Objective: The prevalence of depression and anxiety is increasing worldwide. Diet as a modifiable factor for mental health has received great attention. The aim of the present study was to evaluate the association of vitamin B6 intake with depression and anxiety. Methods: This cross-sectional study was performed among 3362 adults in 2011. Anxiety and depression were evaluated using an Iranian validated version of the Hospital Anxiety and Depression Scale (HADS) questionnaire. Dietary intakes were evaluated by a validated 106 item self-administered Willett-format dish-based semi quantitative food-frequency questionnaire (DFQ). Results: The mean intake of vitamin B6 (mg/day) was significantly lower in anxious (1.93 ± 0.74 vs. 2.0 ± 0.74; P = 0.02) and depressed (1.86 ± 0.72 vs. 1.99 ± 0.74; P = 0.001) people than healthy participants. The lower level of vitamin B6 intake (tertile 1), after adjustment for the impacts of various confounding variables, in total population and women was associated with the higher odds of depression (OR = 1.41; 95% CI: 1.19, 2.31; P < 0.001. OR = 1.33; 95% CI: 1.08, 2. 21; P = 0.02, respectively). Also, the lower level of vitamin B6 intake (tertile 1) in total population and women was associated with the higher odds of anxiety (OR = 2.30; 95% CI: 1.31, 4.04; P < 0. 001, OR = 2.30; 95% CI: 1.19, 4.46; P = 0.04). Conclusion: The association of lower intakes vitamin B6 intake with increased risk of depression and anxiety was clearly supported by current study. A reasonable approach to tackle these disorders could be the improvement of nutritional status, accordingly large randomized controlled trials are suggested for providing more evidence.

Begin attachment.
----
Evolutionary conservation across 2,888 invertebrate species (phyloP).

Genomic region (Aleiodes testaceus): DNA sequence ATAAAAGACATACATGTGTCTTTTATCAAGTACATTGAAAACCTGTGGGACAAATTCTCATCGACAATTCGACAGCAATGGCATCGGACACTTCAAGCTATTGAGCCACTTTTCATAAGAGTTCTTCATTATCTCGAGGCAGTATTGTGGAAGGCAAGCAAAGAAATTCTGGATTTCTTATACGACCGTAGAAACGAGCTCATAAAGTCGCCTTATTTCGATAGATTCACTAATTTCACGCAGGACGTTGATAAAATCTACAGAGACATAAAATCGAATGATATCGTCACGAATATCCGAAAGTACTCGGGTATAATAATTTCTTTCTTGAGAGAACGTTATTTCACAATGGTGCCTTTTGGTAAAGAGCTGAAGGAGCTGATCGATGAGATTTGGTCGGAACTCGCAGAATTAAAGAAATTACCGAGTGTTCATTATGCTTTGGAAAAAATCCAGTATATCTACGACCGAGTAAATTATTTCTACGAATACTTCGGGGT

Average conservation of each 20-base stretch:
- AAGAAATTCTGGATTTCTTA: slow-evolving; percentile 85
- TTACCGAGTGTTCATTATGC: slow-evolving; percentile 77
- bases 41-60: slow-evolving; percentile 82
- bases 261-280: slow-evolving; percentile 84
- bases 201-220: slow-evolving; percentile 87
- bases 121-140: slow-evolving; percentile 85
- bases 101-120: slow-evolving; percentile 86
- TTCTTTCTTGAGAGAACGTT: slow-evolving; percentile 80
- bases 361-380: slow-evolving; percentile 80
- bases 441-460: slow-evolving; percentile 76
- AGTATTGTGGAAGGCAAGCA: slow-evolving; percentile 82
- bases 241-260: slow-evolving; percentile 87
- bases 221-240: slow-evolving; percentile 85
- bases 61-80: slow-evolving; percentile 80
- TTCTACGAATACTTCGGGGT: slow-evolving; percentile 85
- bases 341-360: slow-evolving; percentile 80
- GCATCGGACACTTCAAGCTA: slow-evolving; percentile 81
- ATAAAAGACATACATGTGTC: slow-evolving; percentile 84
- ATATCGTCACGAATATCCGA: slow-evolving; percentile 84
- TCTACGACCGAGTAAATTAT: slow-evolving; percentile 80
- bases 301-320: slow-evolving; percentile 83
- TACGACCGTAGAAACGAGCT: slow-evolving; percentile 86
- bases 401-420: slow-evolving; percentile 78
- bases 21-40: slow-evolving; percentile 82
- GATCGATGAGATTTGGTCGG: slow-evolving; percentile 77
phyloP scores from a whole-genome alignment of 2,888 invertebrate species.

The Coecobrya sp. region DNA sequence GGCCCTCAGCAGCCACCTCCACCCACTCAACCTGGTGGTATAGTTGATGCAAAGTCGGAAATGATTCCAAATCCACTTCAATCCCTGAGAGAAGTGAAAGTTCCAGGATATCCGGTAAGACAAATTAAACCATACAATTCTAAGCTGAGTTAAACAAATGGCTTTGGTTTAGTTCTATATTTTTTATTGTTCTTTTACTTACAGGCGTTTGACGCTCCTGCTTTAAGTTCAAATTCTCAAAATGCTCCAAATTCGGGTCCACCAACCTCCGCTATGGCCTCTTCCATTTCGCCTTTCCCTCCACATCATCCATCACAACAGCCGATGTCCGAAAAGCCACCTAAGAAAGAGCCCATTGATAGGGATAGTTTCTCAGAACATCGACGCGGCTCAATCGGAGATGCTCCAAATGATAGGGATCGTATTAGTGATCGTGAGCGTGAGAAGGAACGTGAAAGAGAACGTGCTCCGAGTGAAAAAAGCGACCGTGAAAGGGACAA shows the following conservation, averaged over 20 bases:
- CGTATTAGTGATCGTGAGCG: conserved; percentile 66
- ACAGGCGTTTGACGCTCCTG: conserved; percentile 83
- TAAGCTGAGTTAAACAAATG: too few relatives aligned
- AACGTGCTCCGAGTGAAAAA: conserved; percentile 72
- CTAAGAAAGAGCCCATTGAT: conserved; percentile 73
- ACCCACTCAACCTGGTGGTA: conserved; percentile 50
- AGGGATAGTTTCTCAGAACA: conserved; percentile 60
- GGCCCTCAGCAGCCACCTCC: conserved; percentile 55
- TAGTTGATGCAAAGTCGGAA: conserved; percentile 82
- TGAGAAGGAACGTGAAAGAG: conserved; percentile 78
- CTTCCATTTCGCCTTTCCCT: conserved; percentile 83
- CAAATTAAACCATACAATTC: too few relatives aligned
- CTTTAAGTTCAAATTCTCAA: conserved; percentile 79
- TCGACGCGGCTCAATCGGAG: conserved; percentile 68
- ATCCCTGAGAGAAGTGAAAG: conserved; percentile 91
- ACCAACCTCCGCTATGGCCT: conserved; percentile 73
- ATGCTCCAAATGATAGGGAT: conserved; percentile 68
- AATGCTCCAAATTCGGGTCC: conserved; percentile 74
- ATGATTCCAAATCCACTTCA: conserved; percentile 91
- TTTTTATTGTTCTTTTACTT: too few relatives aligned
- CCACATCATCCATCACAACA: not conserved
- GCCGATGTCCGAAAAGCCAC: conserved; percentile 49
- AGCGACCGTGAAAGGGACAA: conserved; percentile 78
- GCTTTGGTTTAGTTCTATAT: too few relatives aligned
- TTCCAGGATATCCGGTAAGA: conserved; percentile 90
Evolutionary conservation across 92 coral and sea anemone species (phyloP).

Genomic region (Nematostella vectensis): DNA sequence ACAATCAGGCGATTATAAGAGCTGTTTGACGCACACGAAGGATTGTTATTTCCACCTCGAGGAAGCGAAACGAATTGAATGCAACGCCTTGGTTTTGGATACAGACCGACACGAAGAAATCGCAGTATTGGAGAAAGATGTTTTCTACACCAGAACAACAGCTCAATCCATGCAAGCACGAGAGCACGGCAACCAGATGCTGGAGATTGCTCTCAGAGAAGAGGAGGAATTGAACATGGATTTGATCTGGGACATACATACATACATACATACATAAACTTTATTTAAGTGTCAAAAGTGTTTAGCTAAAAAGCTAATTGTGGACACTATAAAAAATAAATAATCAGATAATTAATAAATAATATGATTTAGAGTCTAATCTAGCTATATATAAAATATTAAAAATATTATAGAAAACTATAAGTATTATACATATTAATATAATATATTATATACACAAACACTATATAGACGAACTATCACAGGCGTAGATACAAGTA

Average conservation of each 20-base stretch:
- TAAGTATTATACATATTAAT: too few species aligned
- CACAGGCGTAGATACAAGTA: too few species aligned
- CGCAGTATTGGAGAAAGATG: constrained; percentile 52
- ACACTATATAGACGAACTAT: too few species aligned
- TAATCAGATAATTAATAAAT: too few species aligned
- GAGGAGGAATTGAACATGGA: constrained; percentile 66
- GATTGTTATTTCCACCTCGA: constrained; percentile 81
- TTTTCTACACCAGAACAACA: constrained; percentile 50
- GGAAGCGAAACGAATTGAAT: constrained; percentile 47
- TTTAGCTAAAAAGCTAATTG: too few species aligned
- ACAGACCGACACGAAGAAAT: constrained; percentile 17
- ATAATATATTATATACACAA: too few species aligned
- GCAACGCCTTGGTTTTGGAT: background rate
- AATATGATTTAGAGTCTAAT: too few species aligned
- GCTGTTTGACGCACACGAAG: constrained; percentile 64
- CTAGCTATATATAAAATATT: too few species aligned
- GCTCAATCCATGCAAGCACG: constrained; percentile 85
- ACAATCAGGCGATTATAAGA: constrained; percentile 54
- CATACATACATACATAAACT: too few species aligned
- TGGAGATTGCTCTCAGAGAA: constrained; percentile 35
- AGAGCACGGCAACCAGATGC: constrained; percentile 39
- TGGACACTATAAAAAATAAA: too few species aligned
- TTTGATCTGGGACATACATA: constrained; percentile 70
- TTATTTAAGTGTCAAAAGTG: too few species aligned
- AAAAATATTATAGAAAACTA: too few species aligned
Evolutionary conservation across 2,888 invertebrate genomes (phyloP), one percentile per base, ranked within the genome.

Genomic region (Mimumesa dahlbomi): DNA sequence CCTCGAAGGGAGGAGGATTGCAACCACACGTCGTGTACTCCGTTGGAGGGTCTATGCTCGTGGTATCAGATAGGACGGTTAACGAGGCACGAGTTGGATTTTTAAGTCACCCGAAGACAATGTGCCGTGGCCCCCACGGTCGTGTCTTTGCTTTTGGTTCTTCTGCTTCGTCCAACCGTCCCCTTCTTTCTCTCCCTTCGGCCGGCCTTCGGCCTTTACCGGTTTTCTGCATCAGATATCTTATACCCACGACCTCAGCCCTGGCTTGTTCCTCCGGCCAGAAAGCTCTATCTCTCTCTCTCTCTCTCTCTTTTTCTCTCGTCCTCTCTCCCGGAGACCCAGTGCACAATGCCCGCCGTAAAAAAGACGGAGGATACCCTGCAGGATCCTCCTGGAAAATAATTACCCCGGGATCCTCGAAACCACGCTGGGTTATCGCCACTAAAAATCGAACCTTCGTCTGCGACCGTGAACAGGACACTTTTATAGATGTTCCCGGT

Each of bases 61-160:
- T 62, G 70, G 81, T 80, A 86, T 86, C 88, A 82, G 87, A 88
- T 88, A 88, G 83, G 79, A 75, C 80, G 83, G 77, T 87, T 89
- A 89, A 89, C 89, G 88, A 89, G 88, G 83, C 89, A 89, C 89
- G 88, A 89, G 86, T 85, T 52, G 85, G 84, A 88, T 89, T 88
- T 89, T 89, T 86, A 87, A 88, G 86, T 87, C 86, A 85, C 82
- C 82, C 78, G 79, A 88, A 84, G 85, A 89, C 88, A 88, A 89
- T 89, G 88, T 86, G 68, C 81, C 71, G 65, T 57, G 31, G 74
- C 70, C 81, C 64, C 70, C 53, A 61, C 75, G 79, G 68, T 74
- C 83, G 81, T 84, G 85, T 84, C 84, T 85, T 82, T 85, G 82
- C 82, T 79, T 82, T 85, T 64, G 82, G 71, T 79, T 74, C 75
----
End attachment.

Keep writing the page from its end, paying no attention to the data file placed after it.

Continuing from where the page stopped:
Keywords: Vitamin B6; anxiety; depression; psychological disorders.